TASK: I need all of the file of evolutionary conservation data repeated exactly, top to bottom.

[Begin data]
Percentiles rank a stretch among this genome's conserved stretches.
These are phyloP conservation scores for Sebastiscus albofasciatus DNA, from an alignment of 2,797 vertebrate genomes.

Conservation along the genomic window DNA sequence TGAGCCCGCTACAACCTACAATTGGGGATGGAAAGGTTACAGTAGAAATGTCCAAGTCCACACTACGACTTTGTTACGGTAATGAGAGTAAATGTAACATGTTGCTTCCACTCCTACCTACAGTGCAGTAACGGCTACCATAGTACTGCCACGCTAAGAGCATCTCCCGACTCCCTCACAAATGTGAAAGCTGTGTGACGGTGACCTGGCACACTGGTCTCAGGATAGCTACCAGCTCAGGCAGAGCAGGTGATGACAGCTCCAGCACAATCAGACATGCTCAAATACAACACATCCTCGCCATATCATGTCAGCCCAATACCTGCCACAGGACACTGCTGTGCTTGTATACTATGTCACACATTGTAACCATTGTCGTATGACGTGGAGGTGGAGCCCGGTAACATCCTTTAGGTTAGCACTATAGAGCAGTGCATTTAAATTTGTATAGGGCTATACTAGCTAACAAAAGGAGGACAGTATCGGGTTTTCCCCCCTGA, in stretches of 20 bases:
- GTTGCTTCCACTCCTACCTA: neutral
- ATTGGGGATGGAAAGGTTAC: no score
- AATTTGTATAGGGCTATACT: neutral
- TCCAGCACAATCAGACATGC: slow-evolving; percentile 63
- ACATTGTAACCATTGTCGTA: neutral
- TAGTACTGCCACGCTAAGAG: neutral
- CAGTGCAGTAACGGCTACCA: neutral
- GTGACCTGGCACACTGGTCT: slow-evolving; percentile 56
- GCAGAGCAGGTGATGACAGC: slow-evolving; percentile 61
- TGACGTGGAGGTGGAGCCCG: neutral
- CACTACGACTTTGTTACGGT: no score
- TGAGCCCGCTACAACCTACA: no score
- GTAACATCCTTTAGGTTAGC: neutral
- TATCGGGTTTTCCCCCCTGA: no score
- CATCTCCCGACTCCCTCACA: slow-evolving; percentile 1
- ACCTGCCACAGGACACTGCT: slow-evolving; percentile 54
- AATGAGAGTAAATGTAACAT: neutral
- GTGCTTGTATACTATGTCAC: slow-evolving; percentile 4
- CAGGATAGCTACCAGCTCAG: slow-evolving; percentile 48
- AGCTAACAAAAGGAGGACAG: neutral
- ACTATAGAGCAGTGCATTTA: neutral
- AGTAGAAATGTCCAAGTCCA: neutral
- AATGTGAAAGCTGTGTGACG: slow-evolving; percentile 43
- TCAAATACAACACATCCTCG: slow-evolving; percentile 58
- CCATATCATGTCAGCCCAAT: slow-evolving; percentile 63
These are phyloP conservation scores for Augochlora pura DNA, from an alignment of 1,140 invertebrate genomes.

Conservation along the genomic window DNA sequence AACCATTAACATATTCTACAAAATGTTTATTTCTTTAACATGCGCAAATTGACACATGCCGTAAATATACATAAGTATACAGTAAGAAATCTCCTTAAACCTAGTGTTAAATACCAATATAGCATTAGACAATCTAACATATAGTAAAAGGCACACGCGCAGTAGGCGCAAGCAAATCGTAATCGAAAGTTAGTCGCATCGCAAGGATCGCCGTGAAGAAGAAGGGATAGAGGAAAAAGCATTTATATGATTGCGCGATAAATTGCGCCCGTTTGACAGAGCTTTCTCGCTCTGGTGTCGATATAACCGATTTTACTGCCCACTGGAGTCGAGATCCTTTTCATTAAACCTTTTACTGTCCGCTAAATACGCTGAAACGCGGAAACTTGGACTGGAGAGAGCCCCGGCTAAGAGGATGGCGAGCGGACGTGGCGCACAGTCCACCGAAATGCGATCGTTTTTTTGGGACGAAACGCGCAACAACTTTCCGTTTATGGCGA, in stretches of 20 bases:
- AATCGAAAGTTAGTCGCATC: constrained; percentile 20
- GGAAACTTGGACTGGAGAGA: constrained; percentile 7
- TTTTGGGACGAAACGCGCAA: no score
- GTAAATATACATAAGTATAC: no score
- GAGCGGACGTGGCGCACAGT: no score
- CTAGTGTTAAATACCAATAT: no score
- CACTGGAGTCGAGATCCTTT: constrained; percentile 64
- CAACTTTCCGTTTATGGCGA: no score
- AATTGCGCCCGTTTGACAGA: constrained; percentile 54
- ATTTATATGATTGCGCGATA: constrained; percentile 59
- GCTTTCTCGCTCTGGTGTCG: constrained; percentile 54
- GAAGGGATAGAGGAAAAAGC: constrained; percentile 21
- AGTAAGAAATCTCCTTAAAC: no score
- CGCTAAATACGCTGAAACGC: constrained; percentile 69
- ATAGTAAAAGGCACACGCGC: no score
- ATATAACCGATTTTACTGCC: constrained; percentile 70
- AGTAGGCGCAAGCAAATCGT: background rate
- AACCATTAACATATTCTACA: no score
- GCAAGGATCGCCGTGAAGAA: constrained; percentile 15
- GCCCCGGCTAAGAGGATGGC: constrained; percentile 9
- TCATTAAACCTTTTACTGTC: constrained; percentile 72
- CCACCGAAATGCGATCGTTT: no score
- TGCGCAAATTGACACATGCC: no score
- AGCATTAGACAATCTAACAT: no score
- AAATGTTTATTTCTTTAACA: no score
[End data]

Percentiles rank a stretch among this genome's conserved stretches.
These are phyloP conservation scores for Sebastiscus albofasciatus DNA, from an alignment of 2,797 vertebrate genomes.

Conservation along the genomic window DNA sequence TGAGCCCGCTACAACCTACAATTGGGGATGGAAAGGTTACAGTAGAAATGTCCAAGTCCACACTACGACTTTGTTACGGTAATGAGAGTAAATGTAACATGTTGCTTCCACTCCTACCTACAGTGCAGTAACGGCTACCATAGTACTGCCACGCTAAGAGCATCTCCCGACTCCCTCACAAATGTGAAAGCTGTGTGACGGTGACCTGGCACACTGGTCTCAGGATAGCTACCAGCTCAGGCAGAGCAGGTGATGACAGCTCCAGCACAATCAGACATGCTCAAATACAACACATCCTCGCCATATCATGTCAGCCCAATACCTGCCACAGGACACTGCTGTGCTTGTATACTATGTCACACATTGTAACCATTGTCGTATGACGTGGAGGTGGAGCCCGGTAACATCCTTTAGGTTAGCACTATAGAGCAGTGCATTTAAATTTGTATAGGGCTATACTAGCTAACAAAAGGAGGACAGTATCGGGTTTTCCCCCCTGA, in stretches of 20 bases:
- GTTGCTTCCACTCCTACCTA: neutral
- ATTGGGGATGGAAAGGTTAC: no score
- AATTTGTATAGGGCTATACT: neutral
- TCCAGCACAATCAGACATGC: slow-evolving; percentile 63
- ACATTGTAACCATTGTCGTA: neutral
- TAGTACTGCCACGCTAAGAG: neutral
- CAGTGCAGTAACGGCTACCA: neutral
- GTGACCTGGCACACTGGTCT: slow-evolving; percentile 56
- GCAGAGCAGGTGATGACAGC: slow-evolving; percentile 61
- TGACGTGGAGGTGGAGCCCG: neutral
- CACTACGACTTTGTTACGGT: no score
- TGAGCCCGCTACAACCTACA: no score
- GTAACATCCTTTAGGTTAGC: neutral
- TATCGGGTTTTCCCCCCTGA: no score
- CATCTCCCGACTCCCTCACA: slow-evolving; percentile 1
- ACCTGCCACAGGACACTGCT: slow-evolving; percentile 54
- AATGAGAGTAAATGTAACAT: neutral
- GTGCTTGTATACTATGTCAC: slow-evolving; percentile 4
- CAGGATAGCTACCAGCTCAG: slow-evolving; percentile 48
- AGCTAACAAAAGGAGGACAG: neutral
- ACTATAGAGCAGTGCATTTA: neutral
- AGTAGAAATGTCCAAGTCCA: neutral
- AATGTGAAAGCTGTGTGACG: slow-evolving; percentile 43
- TCAAATACAACACATCCTCG: slow-evolving; percentile 58
- CCATATCATGTCAGCCCAAT: slow-evolving; percentile 63
These are phyloP conservation scores for Augochlora pura DNA, from an alignment of 1,140 invertebrate genomes.

Conservation along the genomic window DNA sequence AACCATTAACATATTCTACAAAATGTTTATTTCTTTAACATGCGCAAATTGACACATGCCGTAAATATACATAAGTATACAGTAAGAAATCTCCTTAAACCTAGTGTTAAATACCAATATAGCATTAGACAATCTAACATATAGTAAAAGGCACACGCGCAGTAGGCGCAAGCAAATCGTAATCGAAAGTTAGTCGCATCGCAAGGATCGCCGTGAAGAAGAAGGGATAGAGGAAAAAGCATTTATATGATTGCGCGATAAATTGCGCCCGTTTGACAGAGCTTTCTCGCTCTGGTGTCGATATAACCGATTTTACTGCCCACTGGAGTCGAGATCCTTTTCATTAAACCTTTTACTGTCCGCTAAATACGCTGAAACGCGGAAACTTGGACTGGAGAGAGCCCCGGCTAAGAGGATGGCGAGCGGACGTGGCGCACAGTCCACCGAAATGCGATCGTTTTTTTGGGACGAAACGCGCAACAACTTTCCGTTTATGGCGA, in stretches of 20 bases:
- AATCGAAAGTTAGTCGCATC: constrained; percentile 20
- GGAAACTTGGACTGGAGAGA: constrained; percentile 7
- TTTTGGGACGAAACGCGCAA: no score
- GTAAATATACATAAGTATAC: no score
- GAGCGGACGTGGCGCACAGT: no score
- CTAGTGTTAAATACCAATAT: no score
- CACTGGAGTCGAGATCCTTT: constrained; percentile 64
- CAACTTTCCGTTTATGGCGA: no score
- AATTGCGCCCGTTTGACAGA: constrained; percentile 54
- ATTTATATGATTGCGCGATA: constrained; percentile 59
- GCTTTCTCGCTCTGGTGTCG: constrained; percentile 54
- GAAGGGATAGAGGAAAAAGC: constrained; percentile 21
- AGTAAGAAATCTCCTTAAAC: no score
- CGCTAAATACGCTGAAACGC: constrained; percentile 69
- ATAGTAAAAGGCACACGCGC: no score
- ATATAACCGATTTTACTGCC: constrained; percentile 70
- AGTAGGCGCAAGCAAATCGT: background rate
- AACCATTAACATATTCTACA: no score
- GCAAGGATCGCCGTGAAGAA: constrained; percentile 15
- GCCCCGGCTAAGAGGATGGC: constrained; percentile 9
- TCATTAAACCTTTTACTGTC: constrained; percentile 72
- CCACCGAAATGCGATCGTTT: no score
- TGCGCAAATTGACACATGCC: no score
- AGCATTAGACAATCTAACAT: no score
- AAATGTTTATTTCTTTAACA: no score